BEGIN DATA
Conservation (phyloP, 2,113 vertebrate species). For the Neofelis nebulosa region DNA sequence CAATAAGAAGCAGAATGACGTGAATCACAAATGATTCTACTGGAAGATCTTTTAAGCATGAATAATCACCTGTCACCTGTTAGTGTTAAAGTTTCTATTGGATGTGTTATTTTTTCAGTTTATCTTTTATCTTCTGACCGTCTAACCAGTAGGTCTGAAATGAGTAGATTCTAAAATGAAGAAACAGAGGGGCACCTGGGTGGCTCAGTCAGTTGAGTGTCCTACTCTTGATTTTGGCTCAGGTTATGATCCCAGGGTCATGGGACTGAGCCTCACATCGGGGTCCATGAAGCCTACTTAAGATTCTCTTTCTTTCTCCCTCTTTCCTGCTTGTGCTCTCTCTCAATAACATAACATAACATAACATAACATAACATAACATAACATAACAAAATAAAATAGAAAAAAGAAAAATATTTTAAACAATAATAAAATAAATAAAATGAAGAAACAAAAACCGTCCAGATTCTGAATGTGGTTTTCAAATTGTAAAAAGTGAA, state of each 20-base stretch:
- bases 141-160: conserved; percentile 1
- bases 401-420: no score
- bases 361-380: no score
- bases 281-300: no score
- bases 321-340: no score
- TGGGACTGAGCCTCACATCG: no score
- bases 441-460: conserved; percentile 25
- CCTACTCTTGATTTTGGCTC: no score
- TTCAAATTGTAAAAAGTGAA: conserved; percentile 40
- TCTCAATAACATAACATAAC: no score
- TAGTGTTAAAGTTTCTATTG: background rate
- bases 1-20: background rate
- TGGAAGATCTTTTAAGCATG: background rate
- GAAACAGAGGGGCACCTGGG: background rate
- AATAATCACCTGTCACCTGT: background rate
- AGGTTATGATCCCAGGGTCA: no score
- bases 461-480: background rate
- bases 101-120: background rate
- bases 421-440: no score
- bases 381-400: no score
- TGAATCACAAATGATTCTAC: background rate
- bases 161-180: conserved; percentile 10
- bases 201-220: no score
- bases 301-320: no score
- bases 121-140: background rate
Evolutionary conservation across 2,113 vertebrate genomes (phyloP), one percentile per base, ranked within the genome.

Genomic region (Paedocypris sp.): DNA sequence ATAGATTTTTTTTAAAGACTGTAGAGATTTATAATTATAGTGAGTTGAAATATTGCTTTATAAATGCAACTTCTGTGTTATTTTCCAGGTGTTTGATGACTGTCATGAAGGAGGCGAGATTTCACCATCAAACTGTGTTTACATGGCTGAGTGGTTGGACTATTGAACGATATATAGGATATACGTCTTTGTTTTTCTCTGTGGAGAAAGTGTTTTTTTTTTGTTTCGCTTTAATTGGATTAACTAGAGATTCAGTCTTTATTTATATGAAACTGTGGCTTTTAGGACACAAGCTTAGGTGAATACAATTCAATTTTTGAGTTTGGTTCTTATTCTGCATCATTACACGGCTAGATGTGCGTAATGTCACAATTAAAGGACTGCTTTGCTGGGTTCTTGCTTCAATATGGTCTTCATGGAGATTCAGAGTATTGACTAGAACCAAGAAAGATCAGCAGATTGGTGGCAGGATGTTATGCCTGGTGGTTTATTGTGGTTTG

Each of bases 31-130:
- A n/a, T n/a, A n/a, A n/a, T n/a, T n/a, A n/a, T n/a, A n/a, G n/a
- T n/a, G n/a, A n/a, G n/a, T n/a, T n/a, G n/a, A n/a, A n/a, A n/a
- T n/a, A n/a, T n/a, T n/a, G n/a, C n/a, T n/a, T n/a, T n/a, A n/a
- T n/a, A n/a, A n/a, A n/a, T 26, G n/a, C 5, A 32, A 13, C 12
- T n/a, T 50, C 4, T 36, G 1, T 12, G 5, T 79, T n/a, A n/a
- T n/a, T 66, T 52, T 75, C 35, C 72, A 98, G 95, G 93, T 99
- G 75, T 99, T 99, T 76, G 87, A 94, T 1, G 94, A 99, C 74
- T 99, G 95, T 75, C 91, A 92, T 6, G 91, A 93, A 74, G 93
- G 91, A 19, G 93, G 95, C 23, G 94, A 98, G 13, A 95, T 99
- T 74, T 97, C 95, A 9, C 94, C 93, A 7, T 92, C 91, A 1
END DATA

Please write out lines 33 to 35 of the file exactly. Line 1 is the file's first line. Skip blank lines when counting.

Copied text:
- T n/a, A n/a, A n/a, A n/a, T 26, G n/a, C 5, A 32, A 13, C 12
- T n/a, T 50, C 4, T 36, G 1, T 12, G 5, T 79, T n/a, A n/a
- T n/a, T 66, T 52, T 75, C 35, C 72, A 98, G 95, G 93, T 99